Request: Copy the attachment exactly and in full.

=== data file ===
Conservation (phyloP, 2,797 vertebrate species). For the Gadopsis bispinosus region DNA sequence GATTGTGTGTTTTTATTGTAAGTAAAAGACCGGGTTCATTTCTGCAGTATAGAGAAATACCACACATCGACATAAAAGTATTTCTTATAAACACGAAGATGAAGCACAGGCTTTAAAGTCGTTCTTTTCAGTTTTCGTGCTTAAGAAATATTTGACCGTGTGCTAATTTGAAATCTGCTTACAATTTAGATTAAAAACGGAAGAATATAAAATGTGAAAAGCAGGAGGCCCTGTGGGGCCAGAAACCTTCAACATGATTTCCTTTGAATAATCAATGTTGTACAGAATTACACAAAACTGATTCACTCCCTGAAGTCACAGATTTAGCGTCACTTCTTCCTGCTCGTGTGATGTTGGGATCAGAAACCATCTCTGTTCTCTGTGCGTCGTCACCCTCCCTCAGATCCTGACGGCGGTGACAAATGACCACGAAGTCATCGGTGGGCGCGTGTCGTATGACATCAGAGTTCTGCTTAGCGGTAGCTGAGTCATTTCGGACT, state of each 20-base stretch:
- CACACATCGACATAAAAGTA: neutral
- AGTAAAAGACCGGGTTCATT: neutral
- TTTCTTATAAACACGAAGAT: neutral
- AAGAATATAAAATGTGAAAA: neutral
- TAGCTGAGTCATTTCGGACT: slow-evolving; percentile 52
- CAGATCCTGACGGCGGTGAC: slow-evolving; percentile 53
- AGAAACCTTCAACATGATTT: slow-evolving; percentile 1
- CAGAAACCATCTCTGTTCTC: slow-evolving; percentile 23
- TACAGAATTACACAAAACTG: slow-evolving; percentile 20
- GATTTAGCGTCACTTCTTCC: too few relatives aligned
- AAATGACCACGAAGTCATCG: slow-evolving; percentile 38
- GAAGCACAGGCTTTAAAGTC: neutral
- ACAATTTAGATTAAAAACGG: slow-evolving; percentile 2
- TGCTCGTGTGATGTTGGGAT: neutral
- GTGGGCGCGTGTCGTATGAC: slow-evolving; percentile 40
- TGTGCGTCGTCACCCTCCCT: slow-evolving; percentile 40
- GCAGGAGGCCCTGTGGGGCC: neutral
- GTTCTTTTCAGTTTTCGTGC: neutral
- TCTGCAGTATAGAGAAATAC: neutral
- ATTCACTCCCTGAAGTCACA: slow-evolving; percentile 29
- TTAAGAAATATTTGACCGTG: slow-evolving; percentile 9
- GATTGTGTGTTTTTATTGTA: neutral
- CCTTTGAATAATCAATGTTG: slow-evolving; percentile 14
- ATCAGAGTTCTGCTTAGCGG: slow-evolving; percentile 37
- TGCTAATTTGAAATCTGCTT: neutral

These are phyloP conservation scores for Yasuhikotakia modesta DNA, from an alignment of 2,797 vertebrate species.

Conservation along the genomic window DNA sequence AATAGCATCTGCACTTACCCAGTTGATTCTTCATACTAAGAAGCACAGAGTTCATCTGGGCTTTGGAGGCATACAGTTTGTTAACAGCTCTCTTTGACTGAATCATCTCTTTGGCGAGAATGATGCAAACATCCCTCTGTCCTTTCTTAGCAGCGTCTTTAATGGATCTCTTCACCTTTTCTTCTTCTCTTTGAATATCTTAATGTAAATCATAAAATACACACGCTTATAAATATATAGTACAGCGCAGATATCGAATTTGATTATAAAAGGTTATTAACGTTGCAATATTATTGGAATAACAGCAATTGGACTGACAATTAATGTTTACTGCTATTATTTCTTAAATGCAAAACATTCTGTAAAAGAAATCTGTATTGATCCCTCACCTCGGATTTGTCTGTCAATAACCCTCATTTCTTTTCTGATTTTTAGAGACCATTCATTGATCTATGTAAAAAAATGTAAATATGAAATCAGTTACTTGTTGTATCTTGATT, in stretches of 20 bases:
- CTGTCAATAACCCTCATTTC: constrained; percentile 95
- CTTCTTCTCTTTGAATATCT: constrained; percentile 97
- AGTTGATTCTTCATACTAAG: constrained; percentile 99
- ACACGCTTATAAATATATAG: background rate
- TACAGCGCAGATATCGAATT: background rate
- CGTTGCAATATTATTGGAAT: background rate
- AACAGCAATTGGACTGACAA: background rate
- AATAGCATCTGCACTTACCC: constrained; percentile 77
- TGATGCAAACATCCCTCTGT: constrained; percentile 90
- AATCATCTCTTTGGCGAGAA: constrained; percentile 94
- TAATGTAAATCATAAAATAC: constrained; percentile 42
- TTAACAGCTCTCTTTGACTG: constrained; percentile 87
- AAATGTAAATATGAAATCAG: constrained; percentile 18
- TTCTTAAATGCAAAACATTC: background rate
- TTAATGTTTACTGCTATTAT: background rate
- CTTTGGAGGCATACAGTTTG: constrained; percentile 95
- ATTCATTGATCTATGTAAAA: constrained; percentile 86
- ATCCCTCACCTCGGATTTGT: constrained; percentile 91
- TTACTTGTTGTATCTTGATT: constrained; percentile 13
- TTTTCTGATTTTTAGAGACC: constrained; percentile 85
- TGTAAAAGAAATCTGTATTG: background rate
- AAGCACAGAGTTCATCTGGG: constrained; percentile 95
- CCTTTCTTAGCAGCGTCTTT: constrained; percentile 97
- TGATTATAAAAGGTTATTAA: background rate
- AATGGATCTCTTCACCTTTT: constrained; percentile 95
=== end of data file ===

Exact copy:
Conservation (phyloP, 2,797 vertebrate species). For the Gadopsis bispinosus region DNA sequence GATTGTGTGTTTTTATTGTAAGTAAAAGACCGGGTTCATTTCTGCAGTATAGAGAAATACCACACATCGACATAAAAGTATTTCTTATAAACACGAAGATGAAGCACAGGCTTTAAAGTCGTTCTTTTCAGTTTTCGTGCTTAAGAAATATTTGACCGTGTGCTAATTTGAAATCTGCTTACAATTTAGATTAAAAACGGAAGAATATAAAATGTGAAAAGCAGGAGGCCCTGTGGGGCCAGAAACCTTCAACATGATTTCCTTTGAATAATCAATGTTGTACAGAATTACACAAAACTGATTCACTCCCTGAAGTCACAGATTTAGCGTCACTTCTTCCTGCTCGTGTGATGTTGGGATCAGAAACCATCTCTGTTCTCTGTGCGTCGTCACCCTCCCTCAGATCCTGACGGCGGTGACAAATGACCACGAAGTCATCGGTGGGCGCGTGTCGTATGACATCAGAGTTCTGCTTAGCGGTAGCTGAGTCATTTCGGACT, state of each 20-base stretch:
- CACACATCGACATAAAAGTA: neutral
- AGTAAAAGACCGGGTTCATT: neutral
- TTTCTTATAAACACGAAGAT: neutral
- AAGAATATAAAATGTGAAAA: neutral
- TAGCTGAGTCATTTCGGACT: slow-evolving; percentile 52
- CAGATCCTGACGGCGGTGAC: slow-evolving; percentile 53
- AGAAACCTTCAACATGATTT: slow-evolving; percentile 1
- CAGAAACCATCTCTGTTCTC: slow-evolving; percentile 23
- TACAGAATTACACAAAACTG: slow-evolving; percentile 20
- GATTTAGCGTCACTTCTTCC: too few relatives aligned
- AAATGACCACGAAGTCATCG: slow-evolving; percentile 38
- GAAGCACAGGCTTTAAAGTC: neutral
- ACAATTTAGATTAAAAACGG: slow-evolving; percentile 2
- TGCTCGTGTGATGTTGGGAT: neutral
- GTGGGCGCGTGTCGTATGAC: slow-evolving; percentile 40
- TGTGCGTCGTCACCCTCCCT: slow-evolving; percentile 40
- GCAGGAGGCCCTGTGGGGCC: neutral
- GTTCTTTTCAGTTTTCGTGC: neutral
- TCTGCAGTATAGAGAAATAC: neutral
- ATTCACTCCCTGAAGTCACA: slow-evolving; percentile 29
- TTAAGAAATATTTGACCGTG: slow-evolving; percentile 9
- GATTGTGTGTTTTTATTGTA: neutral
- CCTTTGAATAATCAATGTTG: slow-evolving; percentile 14
- ATCAGAGTTCTGCTTAGCGG: slow-evolving; percentile 37
- TGCTAATTTGAAATCTGCTT: neutral

These are phyloP conservation scores for Yasuhikotakia modesta DNA, from an alignment of 2,797 vertebrate species.

Conservation along the genomic window DNA sequence AATAGCATCTGCACTTACCCAGTTGATTCTTCATACTAAGAAGCACAGAGTTCATCTGGGCTTTGGAGGCATACAGTTTGTTAACAGCTCTCTTTGACTGAATCATCTCTTTGGCGAGAATGATGCAAACATCCCTCTGTCCTTTCTTAGCAGCGTCTTTAATGGATCTCTTCACCTTTTCTTCTTCTCTTTGAATATCTTAATGTAAATCATAAAATACACACGCTTATAAATATATAGTACAGCGCAGATATCGAATTTGATTATAAAAGGTTATTAACGTTGCAATATTATTGGAATAACAGCAATTGGACTGACAATTAATGTTTACTGCTATTATTTCTTAAATGCAAAACATTCTGTAAAAGAAATCTGTATTGATCCCTCACCTCGGATTTGTCTGTCAATAACCCTCATTTCTTTTCTGATTTTTAGAGACCATTCATTGATCTATGTAAAAAAATGTAAATATGAAATCAGTTACTTGTTGTATCTTGATT, in stretches of 20 bases:
- CTGTCAATAACCCTCATTTC: constrained; percentile 95
- CTTCTTCTCTTTGAATATCT: constrained; percentile 97
- AGTTGATTCTTCATACTAAG: constrained; percentile 99
- ACACGCTTATAAATATATAG: background rate
- TACAGCGCAGATATCGAATT: background rate
- CGTTGCAATATTATTGGAAT: background rate
- AACAGCAATTGGACTGACAA: background rate
- AATAGCATCTGCACTTACCC: constrained; percentile 77
- TGATGCAAACATCCCTCTGT: constrained; percentile 90
- AATCATCTCTTTGGCGAGAA: constrained; percentile 94
- TAATGTAAATCATAAAATAC: constrained; percentile 42
- TTAACAGCTCTCTTTGACTG: constrained; percentile 87
- AAATGTAAATATGAAATCAG: constrained; percentile 18
- TTCTTAAATGCAAAACATTC: background rate
- TTAATGTTTACTGCTATTAT: background rate
- CTTTGGAGGCATACAGTTTG: constrained; percentile 95
- ATTCATTGATCTATGTAAAA: constrained; percentile 86
- ATCCCTCACCTCGGATTTGT: constrained; percentile 91
- TTACTTGTTGTATCTTGATT: constrained; percentile 13
- TTTTCTGATTTTTAGAGACC: constrained; percentile 85
- TGTAAAAGAAATCTGTATTG: background rate
- AAGCACAGAGTTCATCTGGG: constrained; percentile 95
- CCTTTCTTAGCAGCGTCTTT: constrained; percentile 97
- TGATTATAAAAGGTTATTAA: background rate
- AATGGATCTCTTCACCTTTT: constrained; percentile 95